oh wait,...

on August 29, 2006 10:01 AM
# Ryan said:

Hey Jeremy, when you finally get it down, you should post who made the final cut.

it's always interesting to see what blogs the people whose blogs i read read.

on August 29, 2006 10:21 AM
# Vijay Chandran said:


Lolzz here is the people who made the final cut in jeremy.

on August 29, 2006 11:43 AM
# Jeremy Zawodny said:

Vijay: Yeah, some of those likely won't last more than another week either.

on August 29, 2006 12:06 PM
# Adam said:

>>Bye bye Seth Godin!

Same to GapingVoid...when I was doing some similar trimming I noticed that people with the higher posting frequencies tended to become the least interesting the quickest (with a few exceptions of course). And now that I write it out it makes complete sense.

I'm all for starting the trend of letting posts marinate a bit longer - top of the tail bloggers shouldn't feel like they have to post multiple times a day - I'd much rather read 1-2 solid posts a week from my favorite authors than trying to keep up with the flood that Godin and Hugh are producing.

on August 29, 2006 01:02 PM
# Ed said:

Haha...that's the *after* list?

Really, do you have time to work too?

on August 29, 2006 07:32 PM
# Jeremy Zawodny said:

That's the "always current" list, so yeah. But like I said, there's more pruning to be done.

Of course, there could be private feeds in there too. Obviously you don't get to see those.

on August 29, 2006 08:54 PM
# Akshay Java said:

Hi Jeremy, We recently conducted a study
of Bloglines publicly listed subscriptions and found that most people dont 'clean up' or update their feeds that often.
From the OPML files of the subscriptions we created a prototype service "Feeds that Matter"
One of the reasons why I wanted something like "Feeds that matter"
was that it was really difficult for me to find good quality blogs on a topic. Hopefully this will help you find some new and interesting feeds to add to your bloglines account after the cleanup. ;-)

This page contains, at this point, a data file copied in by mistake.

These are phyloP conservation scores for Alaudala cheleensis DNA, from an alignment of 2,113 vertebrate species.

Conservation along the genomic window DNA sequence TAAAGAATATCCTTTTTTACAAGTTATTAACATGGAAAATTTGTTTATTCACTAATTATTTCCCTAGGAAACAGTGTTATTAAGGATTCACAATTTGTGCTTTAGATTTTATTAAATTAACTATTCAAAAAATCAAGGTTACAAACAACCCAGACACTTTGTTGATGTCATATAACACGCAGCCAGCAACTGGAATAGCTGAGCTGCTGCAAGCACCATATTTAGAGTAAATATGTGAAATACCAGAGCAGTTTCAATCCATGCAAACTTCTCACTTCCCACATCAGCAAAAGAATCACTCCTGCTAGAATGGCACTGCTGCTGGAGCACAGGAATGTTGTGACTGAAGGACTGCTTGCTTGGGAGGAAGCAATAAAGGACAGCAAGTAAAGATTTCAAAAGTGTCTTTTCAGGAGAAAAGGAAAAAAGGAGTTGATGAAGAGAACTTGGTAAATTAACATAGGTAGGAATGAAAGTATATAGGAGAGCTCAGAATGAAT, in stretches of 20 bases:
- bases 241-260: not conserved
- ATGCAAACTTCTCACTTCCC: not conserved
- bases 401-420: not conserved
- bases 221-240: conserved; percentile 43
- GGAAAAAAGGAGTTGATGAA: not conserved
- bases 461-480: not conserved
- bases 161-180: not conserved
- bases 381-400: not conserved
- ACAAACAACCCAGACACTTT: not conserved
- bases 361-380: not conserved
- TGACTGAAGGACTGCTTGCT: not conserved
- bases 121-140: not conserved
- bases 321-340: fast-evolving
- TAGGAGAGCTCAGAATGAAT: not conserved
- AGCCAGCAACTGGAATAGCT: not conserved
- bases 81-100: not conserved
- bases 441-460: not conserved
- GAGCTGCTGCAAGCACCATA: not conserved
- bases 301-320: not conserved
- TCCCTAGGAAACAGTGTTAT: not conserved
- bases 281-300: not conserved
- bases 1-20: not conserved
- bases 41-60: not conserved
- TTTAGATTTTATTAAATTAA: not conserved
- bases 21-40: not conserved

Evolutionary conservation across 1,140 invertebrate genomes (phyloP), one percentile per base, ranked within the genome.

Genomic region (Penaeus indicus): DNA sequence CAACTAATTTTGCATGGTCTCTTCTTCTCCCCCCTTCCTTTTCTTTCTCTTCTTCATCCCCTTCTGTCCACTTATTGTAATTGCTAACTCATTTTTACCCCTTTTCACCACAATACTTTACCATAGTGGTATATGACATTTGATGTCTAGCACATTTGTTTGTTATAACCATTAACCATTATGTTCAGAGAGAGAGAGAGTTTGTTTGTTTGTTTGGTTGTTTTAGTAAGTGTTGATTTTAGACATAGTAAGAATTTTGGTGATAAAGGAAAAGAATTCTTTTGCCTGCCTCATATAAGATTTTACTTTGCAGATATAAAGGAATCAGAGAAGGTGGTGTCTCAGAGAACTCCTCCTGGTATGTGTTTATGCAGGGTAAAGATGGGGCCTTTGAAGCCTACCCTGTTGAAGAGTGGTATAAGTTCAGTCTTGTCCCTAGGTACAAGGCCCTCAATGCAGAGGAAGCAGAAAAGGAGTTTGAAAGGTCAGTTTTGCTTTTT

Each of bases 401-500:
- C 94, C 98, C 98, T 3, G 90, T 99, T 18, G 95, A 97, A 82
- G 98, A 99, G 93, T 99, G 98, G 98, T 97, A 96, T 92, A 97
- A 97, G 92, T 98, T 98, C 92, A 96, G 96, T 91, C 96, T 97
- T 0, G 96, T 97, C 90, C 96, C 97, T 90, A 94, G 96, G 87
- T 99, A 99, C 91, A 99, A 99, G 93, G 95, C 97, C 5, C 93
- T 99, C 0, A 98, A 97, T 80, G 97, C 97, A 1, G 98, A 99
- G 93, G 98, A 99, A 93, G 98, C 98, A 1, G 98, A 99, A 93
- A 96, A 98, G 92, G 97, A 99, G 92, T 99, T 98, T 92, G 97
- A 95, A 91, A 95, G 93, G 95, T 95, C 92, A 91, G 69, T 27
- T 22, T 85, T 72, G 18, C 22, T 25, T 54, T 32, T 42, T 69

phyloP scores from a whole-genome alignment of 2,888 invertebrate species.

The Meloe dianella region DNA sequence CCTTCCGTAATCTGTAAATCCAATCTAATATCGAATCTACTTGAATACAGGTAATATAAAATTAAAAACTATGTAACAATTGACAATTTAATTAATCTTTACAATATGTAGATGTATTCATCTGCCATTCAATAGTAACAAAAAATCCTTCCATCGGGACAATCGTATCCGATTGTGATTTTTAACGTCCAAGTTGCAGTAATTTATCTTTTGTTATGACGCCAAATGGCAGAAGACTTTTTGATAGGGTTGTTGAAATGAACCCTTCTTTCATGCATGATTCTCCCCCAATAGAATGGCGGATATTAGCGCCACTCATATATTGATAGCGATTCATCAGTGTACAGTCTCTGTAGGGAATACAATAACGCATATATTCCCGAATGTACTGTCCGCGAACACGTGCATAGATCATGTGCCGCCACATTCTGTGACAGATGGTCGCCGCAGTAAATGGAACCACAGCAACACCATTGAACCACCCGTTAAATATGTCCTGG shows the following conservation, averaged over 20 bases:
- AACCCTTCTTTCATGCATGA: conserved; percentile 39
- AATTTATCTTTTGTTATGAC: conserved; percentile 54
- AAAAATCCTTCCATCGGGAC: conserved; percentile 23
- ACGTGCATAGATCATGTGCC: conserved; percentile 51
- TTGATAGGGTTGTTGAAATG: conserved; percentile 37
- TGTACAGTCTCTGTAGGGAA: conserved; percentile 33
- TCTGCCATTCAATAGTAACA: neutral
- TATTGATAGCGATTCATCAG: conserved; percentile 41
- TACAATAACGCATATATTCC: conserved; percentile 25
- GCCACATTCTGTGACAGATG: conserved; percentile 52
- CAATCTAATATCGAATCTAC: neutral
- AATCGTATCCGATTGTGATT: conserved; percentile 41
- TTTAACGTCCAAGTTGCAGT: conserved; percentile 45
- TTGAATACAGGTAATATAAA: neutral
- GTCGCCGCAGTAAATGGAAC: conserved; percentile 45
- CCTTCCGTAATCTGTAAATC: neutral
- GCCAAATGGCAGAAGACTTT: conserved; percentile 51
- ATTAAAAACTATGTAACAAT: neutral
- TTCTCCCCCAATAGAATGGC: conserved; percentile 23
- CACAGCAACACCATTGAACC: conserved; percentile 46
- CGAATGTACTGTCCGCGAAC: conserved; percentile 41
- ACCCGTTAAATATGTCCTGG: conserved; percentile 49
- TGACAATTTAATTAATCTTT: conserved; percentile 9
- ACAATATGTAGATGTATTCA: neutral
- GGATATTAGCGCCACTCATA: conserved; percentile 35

on August 30, 2006 07:39 PM
# Jeremy Zawodny said:


Very cool. There's some good stuff in there.

on August 30, 2006 10:33 PM
# Brian Duffy said:

Using Firefox live bookmarks solves this problem for me. Instead of yet another inbox interface to wrestle with, I just put a "Blogs" folder on my bookmark toolbar and stick live bookmarks in it.

So instead of an out of control feedreader, I have a list of interesting blogs whose titles I can peruse at leisure, without the "guilt" that you feel when you aren't caught up feeds in a feed reader.

I also have other folders with Feeds for things like IBM patch releases for the product that I work with, the del.icio.us popular page, and the status feed for my webhost.

on August 31, 2006 11:29 AM
# Ask Bjørn Hansen said:

Jeremy: Geez, you certainly have way too many feeds! :-)

I have used another "solution" to the problem for the last few years which I really need to write about ... One of these days.

- ask

on August 31, 2006 05:42 PM
# Jeffrey Friedl said:

I'm not sure if I should be happy that my blog is still there (under "Friends"), or disappointed that it's not filed under "Smart People".

I guess reporting on my three-year-old's "I have a tail" commet doesn't count as NobelPrize-winning science.... :-)

on August 31, 2006 08:53 PM
# Jeremy Zawodny said:

Heh. I've been wondering how long it'd take for someone to comment on my amazingly haphazard system of putting labels on the feeds I read.

on August 31, 2006 09:21 PM
# jer said:

I know exactly what you mean.

One thing I started doing that really helped me is to completely remove any of the feeds I was reading that don't come from individual people, or don't contain mostly original conentent.

If a site I like had multiple authors, I'd subscribe to the individuals who I actually found engaging, and simply forego the rest.
No more slashdot, no more digg, no more boingboing, etc.

Then I started adding the feed of anyone who bothered to comment on something I wrote, and began reading their posts (at least for a while), and commenting when appropriate. Then I'd see interesting comments on THOSE posts, and would add those people. Rinse repeat.

The idea being, that soon I'd have enough interesting individuals producing content that I should see at least some of the more interesting things that I would have seen via the big link aggregators, albeit a bit later.

It has been working out pretty well for me so far... And ended up with you in my blogroll.

on September 2, 2006 05:10 PM
Disclaimer: The opinions expressed here are mine and mine alone. My current, past, or previous employers are not responsible for what I write here, the comments left by others, or the photos I may share. If you have questions, please contact me. Also, I am not a journalist or reporter. Don't "pitch" me.


Privacy: I do not share or publish the email addresses or IP addresses of anyone posting a comment here without consent. However, I do reserve the right to remove comments that are spammy, off-topic, or otherwise unsuitable based on my comment policy. In a few cases, I may leave spammy comments but remove any URLs they contain.